History is all around us. Especially if you live in Downtown Santa Monica. You just have to know where to look. Need help? Kay Pattison is at your service. A docent with the Santa Monica Conservancy, Pattison guides visitors and locals through 130 years of Downtown Santa Monica history.
In approximately two hours and six blocks, the tours takes you from its Wild West frontier beginnings as a sleepy Spanish rancho to the sophisticated metropolis it is today, home to luxury hotels that pamper guests from all over the globe as well as cool commercial spaces attracting the hottest tech companies.
I recently had the pleasure of taking the Downtown Santa Monica History tour and I highly recommend it to locals who want a better understanding of their beautiful city, and visitors craving something more than shopping and dining.
Downtown Santa Monica History Fact: Ranchos Before Restaurants
Not only was Kay extremely enthusiastic, she also had a wealth of knowledge about Downtown Santa Monica’s history and that of each building featured on the tour. She touched on Santa Monica’s early years when it was home to the Gabrieleño Indians before becoming part of the Spanish and Mexican ranchos.
Kay then went into its creation by two entrepreneurs, Col. Robert S. Baker, who made a fortune in cattle and sheep ranching; and Sen. John P. Jones from Nevada, owner of several silver mines. They purchased the land that is now Santa Monica with hopes of creating a prosperous port. While that never happened, they laid the foundation for what is now one of the most desirable places to live, work and play.
Standing inside the 1875 Rapp Saloon, Santa Monica’s first brick building and once home to the city government, Kay broke out a book filled with old maps and pictures of the founding fathers. I had no idea that the saloon, which is now incorporated into the Hostelling International facility, served so many uses. Today poets fill the space with their passionate words of wisdom — probably more elegant than the words exchanged while sipping pints and downing whiskey shots in the early days.
Downtown Santa Monica History Fact: Home to Hollywood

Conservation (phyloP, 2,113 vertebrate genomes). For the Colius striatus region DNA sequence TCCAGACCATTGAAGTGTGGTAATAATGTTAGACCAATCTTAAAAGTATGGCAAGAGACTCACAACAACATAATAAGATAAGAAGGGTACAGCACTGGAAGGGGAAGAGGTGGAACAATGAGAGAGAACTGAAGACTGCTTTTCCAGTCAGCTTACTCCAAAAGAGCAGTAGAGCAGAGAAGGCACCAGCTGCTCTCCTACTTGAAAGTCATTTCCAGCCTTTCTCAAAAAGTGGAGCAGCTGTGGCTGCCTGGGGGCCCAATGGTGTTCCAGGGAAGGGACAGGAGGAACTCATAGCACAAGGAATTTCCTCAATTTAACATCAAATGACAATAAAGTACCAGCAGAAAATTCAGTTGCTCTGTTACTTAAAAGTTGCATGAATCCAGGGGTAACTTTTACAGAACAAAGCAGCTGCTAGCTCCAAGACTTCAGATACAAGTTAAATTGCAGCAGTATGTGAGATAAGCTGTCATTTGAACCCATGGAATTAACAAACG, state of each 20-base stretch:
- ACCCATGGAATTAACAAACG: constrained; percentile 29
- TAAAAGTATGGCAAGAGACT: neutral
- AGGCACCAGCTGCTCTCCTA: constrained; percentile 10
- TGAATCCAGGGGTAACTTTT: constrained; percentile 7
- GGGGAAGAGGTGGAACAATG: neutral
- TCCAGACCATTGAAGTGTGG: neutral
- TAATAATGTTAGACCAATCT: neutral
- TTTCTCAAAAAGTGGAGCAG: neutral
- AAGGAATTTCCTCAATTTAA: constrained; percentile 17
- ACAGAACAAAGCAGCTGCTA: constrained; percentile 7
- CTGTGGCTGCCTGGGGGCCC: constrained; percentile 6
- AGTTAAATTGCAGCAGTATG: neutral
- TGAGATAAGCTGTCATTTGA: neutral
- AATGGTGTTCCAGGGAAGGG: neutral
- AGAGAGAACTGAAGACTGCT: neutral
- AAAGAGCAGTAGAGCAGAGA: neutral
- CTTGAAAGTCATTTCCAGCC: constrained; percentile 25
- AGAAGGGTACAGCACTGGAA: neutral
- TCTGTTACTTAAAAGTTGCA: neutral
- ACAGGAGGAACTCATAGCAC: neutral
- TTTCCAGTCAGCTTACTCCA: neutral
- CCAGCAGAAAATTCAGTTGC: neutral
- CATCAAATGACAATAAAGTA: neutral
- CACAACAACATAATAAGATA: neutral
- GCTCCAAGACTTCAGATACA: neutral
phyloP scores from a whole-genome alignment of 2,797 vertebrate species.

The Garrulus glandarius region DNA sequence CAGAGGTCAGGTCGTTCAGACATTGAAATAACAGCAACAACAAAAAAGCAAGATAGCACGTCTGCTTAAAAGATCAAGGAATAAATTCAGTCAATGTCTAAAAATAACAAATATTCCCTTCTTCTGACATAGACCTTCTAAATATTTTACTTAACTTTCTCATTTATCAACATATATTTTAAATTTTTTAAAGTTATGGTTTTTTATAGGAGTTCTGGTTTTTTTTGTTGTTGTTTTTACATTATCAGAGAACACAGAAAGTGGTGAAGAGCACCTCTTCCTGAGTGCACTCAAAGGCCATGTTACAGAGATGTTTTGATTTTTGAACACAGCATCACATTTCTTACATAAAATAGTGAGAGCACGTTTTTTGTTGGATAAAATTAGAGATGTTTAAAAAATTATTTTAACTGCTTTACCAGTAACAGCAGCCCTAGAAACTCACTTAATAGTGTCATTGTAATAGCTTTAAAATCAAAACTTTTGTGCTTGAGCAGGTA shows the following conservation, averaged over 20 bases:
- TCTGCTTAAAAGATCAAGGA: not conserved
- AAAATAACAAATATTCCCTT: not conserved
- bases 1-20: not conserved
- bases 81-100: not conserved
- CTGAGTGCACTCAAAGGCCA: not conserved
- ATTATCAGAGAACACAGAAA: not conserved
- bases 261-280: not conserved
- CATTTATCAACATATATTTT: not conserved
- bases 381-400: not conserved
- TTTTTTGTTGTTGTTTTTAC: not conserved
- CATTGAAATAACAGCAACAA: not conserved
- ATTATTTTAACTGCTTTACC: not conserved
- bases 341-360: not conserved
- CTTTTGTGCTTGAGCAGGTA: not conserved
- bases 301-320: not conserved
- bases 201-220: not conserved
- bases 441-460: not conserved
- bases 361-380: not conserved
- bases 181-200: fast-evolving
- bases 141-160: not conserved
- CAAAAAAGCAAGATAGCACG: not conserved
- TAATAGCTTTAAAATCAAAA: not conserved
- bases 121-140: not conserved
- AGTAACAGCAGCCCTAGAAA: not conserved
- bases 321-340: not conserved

From 1911 to 1914 the Vitagraph Film Co., an early movie studio, used it. (Filmmakers loved Santa Monica’s weather, but that damn June Gloom blocked the sun, making for many lost man-hours. They eventually packed up and moved further east to avoid the stubborn cloud cover.) The saloon has also been home to the Salvation Army, a radiator repair shop, a piano tuning shop and an art gallery. Old painted signs on the north wall memorialize some of the previous occupants.
From the saloon we walked down to Broadway where Hotel Carmel stands. In its heyday this hotel was a favorite retreat for Hollywood stars. From the outside it looks like a conservative Beaux Arts structure, but inside you can see the amazing craftsmanship. The lobby fireplace, columns and beamed ceiling are richly ornamental, inspired by Spanish Revival designs.
I don’t want to give all of the tour away, but as a lover of language, I have to share this excerpt from a newspaper ad enticing prospective property owners to the city by the sea:
July 10, 1875: “At one o’clock we will sell at public outcry to the highest bidder the Pacific Ocean, draped with a western sky of scarlet and gold; we will sell a bay filled with white winged ships; we will sell a southern horizon rimmed with a choice of purple mountains carved in castles and turrets and domes; we will sell a frostless, bracing, warm yet languid air braided in and out with sunshine and odored with the breath of flowers.”
Sounds like paradise, doesn’t it?
In our fast-paced, social-media obsessed world, there is little time for reflection. If we don’t take the time to truly digest what we have consumed, then what’s the point? If we don’t understand the lessons of the past, aren’t we doomed to repeat the mistakes made by those who came before us?
The Downtown Santa Monica History Walking Tour is an excellent excuse to put our smartphones down, pause and appreciate. Take it! You just might learn something.
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